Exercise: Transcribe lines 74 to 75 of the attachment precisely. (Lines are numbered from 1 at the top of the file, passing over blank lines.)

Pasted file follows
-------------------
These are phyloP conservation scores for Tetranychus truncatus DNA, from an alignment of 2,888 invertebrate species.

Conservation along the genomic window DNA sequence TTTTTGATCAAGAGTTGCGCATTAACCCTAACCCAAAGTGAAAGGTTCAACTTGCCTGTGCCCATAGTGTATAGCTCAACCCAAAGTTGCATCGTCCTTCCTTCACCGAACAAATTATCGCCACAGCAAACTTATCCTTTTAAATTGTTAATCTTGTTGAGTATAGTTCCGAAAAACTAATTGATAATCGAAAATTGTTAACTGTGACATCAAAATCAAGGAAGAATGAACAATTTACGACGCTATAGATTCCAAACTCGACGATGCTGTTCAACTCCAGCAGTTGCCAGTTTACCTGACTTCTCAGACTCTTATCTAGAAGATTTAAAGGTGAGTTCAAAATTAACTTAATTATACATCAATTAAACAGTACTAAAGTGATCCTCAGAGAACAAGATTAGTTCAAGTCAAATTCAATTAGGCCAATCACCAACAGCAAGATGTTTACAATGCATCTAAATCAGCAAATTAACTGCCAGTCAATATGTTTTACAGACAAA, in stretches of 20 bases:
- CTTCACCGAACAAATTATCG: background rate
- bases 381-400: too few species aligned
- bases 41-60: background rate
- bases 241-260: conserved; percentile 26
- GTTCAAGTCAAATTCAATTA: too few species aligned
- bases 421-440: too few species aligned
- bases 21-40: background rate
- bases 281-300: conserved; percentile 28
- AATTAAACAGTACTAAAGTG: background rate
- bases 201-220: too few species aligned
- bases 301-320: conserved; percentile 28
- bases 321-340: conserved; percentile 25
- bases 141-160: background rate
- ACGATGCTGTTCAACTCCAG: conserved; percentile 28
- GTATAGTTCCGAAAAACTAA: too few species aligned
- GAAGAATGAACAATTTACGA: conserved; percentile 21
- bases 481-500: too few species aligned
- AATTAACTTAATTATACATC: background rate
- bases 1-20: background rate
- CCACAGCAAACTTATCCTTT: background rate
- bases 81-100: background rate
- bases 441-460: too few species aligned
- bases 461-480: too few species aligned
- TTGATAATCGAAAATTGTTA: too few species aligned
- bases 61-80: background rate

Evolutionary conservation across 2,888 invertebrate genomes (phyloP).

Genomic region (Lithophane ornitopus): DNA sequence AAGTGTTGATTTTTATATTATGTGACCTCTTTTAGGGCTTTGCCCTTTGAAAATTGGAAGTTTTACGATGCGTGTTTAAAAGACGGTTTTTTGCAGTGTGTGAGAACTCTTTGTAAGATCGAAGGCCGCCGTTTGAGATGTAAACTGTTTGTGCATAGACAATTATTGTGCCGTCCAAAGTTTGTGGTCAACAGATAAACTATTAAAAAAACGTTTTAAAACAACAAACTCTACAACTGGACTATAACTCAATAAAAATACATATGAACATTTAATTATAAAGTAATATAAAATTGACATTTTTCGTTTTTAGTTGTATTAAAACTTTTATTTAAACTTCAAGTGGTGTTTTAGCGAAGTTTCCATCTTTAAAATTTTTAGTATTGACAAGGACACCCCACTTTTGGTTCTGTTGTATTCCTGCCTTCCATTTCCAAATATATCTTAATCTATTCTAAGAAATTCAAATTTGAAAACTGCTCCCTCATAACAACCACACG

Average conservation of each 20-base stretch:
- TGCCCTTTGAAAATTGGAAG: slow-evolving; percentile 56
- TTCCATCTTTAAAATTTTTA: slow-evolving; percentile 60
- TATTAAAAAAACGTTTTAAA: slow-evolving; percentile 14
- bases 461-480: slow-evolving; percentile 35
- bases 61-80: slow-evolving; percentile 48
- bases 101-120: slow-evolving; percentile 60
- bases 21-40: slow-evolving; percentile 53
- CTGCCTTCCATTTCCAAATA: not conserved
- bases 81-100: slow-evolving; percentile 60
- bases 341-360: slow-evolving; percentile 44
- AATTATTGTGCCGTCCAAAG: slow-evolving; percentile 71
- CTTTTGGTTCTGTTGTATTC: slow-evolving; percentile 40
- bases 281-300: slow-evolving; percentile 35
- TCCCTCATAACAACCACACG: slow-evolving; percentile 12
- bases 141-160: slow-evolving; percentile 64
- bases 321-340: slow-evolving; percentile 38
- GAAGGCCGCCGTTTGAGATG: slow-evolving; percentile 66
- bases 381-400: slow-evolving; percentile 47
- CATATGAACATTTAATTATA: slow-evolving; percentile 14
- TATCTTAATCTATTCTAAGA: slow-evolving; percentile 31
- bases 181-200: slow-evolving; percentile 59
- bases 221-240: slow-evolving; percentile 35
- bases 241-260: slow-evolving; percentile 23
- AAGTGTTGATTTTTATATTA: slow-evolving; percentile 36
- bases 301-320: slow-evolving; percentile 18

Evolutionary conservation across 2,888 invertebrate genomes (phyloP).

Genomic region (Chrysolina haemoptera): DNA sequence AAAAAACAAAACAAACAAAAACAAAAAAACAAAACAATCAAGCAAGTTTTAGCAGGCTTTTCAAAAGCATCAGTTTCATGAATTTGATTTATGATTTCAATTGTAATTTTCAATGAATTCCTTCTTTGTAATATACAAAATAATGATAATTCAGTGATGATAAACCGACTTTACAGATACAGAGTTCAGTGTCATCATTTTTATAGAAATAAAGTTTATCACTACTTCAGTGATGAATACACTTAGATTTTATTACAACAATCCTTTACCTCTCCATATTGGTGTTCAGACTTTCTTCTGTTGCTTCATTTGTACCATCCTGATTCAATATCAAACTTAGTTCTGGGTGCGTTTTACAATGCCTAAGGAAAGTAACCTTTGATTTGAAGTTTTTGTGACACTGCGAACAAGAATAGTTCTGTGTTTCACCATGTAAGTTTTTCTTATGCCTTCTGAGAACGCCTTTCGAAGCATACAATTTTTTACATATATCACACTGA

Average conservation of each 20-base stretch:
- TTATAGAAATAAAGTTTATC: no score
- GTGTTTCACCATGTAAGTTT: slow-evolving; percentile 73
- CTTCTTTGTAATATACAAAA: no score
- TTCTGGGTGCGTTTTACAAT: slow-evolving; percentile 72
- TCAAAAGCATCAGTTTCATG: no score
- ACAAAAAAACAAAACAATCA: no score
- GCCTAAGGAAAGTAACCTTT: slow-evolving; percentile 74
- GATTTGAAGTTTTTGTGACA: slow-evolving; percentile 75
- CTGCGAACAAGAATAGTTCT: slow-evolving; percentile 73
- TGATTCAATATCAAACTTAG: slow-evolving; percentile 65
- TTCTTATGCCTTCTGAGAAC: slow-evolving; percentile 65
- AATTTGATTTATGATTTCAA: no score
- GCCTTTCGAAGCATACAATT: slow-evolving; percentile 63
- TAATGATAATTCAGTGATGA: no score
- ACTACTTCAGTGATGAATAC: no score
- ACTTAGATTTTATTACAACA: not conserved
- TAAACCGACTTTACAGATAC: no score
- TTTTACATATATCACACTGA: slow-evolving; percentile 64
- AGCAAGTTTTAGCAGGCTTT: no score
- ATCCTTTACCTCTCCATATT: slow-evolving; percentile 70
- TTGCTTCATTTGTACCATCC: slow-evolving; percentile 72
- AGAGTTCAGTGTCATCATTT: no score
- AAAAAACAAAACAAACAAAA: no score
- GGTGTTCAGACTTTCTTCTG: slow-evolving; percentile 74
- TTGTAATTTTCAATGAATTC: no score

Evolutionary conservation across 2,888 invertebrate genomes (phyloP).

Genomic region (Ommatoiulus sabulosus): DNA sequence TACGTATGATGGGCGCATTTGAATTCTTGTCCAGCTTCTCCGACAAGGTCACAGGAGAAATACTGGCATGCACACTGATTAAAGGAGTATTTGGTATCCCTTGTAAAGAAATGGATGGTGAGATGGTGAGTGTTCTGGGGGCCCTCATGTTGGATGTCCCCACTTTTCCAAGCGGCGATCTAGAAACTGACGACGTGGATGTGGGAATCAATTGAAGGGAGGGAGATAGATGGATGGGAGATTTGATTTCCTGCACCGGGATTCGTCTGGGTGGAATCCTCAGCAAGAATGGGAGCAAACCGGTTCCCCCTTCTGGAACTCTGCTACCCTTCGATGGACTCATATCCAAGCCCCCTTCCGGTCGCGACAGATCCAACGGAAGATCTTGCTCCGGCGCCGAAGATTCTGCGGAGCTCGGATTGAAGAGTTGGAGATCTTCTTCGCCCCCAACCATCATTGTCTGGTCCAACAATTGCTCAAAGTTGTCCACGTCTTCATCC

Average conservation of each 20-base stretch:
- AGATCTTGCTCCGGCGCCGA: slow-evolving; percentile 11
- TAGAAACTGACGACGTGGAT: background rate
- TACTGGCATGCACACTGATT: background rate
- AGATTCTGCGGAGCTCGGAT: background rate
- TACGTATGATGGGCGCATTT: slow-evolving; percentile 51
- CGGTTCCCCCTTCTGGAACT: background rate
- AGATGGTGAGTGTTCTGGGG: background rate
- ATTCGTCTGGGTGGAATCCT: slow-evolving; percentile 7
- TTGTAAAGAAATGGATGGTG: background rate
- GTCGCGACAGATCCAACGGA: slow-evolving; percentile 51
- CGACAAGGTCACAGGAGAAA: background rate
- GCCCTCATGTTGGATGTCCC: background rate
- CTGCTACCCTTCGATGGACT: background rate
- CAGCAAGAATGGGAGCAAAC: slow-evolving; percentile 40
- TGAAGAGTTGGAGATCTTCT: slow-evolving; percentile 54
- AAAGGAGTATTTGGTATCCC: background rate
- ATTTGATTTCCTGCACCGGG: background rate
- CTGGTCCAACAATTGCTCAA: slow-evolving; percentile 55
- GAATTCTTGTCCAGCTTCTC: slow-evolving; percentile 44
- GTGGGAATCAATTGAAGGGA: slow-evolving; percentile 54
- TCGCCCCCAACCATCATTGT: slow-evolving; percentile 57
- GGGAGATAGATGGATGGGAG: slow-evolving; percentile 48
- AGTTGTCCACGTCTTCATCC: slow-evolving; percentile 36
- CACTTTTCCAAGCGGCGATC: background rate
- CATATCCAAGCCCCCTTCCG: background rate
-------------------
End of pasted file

- ACTTAGATTTTATTACAACA: not conserved
- TAAACCGACTTTACAGATAC: no score